THE WINE LADIES Q&A Dear Kristy,
Indeed, a great treat, Sauternes is the “king” of all sweet wines! Sauternes can only come from France and be produced in the Grave district south of Bordeaux. Icewines are not restricted as to where they can be made although Canada is widely considered the authority on this luscious wine - the “Nectar of the Gods” as it is commonly referred to. Both are sweet, complex and delectable! Both Sauternes and our icewines must adhere to a strict set of regulations as to how they are made, although the rules and methodology of production for the two are entirely different.
What defines Sauternes is “noble rot”. The uniqueness of Sauternes is due to the mesoclimate it enjoys which encourages a very special fungus called botrytis cinerea, otherwise known as “noble rot” to attack the grapes. It is this fungus that causes the grapes to shrivel and rot, and allows a wonderful concentration of tartaric acid and sugar to develop in the grapes resulting in a wine of great complexity. Layer upon layer of rich flavours, honey, mango, flowers, brioche and so on. Ever lasting and age worthy beyond decades, this is Sauternes.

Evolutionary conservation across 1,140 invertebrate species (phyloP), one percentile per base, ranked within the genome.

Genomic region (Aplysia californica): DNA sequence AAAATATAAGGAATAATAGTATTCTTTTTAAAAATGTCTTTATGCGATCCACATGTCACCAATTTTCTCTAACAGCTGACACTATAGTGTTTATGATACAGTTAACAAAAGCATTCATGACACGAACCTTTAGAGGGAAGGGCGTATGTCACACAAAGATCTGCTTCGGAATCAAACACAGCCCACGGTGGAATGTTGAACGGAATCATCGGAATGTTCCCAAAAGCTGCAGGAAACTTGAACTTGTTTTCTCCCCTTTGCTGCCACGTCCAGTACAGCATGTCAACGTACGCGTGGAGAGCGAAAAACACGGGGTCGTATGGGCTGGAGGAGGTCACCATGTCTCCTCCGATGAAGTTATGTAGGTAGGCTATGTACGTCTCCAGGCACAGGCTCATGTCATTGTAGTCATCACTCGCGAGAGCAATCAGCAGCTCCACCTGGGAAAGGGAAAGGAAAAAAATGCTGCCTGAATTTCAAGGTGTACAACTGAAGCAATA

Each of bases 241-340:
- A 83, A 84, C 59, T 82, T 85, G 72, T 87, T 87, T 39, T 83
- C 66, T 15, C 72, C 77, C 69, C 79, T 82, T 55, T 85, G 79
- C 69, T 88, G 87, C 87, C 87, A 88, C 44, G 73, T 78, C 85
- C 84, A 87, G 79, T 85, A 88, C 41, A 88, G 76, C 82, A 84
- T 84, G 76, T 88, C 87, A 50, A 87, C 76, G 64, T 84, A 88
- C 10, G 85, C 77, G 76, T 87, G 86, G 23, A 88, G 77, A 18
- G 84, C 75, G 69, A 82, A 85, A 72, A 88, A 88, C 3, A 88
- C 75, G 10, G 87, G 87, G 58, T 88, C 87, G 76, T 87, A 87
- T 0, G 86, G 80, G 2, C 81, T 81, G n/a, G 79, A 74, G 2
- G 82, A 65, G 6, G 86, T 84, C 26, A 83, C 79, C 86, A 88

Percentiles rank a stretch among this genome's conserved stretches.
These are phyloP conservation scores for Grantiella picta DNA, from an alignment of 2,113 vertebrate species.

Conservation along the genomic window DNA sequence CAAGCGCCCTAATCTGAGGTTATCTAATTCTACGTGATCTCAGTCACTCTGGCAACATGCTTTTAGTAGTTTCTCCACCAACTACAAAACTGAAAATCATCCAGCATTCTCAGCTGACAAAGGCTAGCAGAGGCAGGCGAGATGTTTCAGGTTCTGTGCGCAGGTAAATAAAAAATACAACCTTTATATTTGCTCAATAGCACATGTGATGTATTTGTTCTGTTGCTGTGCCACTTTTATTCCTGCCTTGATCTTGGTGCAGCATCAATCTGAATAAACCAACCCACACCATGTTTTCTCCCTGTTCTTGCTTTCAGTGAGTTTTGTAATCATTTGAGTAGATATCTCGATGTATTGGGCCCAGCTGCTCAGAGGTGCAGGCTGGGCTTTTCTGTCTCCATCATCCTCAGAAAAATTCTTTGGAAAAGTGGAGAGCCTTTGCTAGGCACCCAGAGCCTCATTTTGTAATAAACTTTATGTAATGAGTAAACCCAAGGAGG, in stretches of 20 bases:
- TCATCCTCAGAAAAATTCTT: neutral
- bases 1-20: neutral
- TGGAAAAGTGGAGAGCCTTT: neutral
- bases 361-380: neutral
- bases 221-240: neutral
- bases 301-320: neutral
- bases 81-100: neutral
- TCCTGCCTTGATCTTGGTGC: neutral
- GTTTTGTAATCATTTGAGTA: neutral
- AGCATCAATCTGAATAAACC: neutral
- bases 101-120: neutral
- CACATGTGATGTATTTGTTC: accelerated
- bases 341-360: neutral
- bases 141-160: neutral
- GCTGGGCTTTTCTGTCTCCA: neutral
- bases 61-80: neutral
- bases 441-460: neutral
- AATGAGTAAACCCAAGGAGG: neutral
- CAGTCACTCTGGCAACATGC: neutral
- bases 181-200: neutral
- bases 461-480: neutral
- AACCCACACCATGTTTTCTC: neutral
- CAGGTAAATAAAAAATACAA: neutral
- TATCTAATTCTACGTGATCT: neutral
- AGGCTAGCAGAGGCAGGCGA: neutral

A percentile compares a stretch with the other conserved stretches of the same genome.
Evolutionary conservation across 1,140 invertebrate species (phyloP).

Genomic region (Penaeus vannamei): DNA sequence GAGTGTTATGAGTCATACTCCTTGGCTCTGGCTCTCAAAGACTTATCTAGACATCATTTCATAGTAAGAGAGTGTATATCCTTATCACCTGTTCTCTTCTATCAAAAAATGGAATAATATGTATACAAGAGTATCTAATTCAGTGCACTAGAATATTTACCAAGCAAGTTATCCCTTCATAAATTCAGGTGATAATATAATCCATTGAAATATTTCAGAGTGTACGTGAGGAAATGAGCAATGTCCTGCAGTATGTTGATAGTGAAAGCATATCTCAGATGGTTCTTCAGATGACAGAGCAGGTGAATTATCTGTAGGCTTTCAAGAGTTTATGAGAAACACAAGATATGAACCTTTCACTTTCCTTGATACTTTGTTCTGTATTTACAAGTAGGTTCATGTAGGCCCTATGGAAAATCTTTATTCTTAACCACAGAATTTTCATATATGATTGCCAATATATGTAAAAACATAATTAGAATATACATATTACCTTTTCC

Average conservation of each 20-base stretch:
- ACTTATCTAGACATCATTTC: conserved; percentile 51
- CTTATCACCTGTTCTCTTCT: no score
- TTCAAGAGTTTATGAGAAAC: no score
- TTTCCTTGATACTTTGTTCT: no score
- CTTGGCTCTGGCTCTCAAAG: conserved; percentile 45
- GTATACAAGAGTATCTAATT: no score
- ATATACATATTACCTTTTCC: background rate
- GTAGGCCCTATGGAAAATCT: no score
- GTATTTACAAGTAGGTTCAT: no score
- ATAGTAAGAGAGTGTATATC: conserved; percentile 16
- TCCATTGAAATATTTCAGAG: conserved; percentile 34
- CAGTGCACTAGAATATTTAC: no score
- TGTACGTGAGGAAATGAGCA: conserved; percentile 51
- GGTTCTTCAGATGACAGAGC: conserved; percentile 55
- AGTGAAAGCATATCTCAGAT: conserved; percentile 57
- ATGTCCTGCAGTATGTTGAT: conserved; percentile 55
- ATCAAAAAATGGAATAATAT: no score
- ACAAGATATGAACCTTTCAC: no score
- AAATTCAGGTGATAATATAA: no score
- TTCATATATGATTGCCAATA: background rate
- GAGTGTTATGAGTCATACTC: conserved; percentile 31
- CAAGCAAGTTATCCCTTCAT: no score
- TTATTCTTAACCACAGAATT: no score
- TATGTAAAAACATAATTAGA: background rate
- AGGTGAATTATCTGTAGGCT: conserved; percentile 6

There is one similarity between our ice wines and Sauternes, outside of being dessert wines, they are both very expensive to produce, and certain conditions must be met or occur before the wines can be made. For our ice wines one of the regulations is that the grapes cannot be picked until the temperature reaches a minimum of -8� Celsius. For Sauternes, it is not about the temperature but rather about this unique fungus that must infect the grapes. Both situations are risky. In Canada, the birds and deer feast on the grapes while winemakers patiently await the freeze, limiting the yield. In Sauternes, the viticulturists must await the infection of noble rot, and occasionally it just doesn’t happen, or it can come very late limiting the yield even more. So patience is a virtue in Sauternes, as it is in Canada! thewineladies.com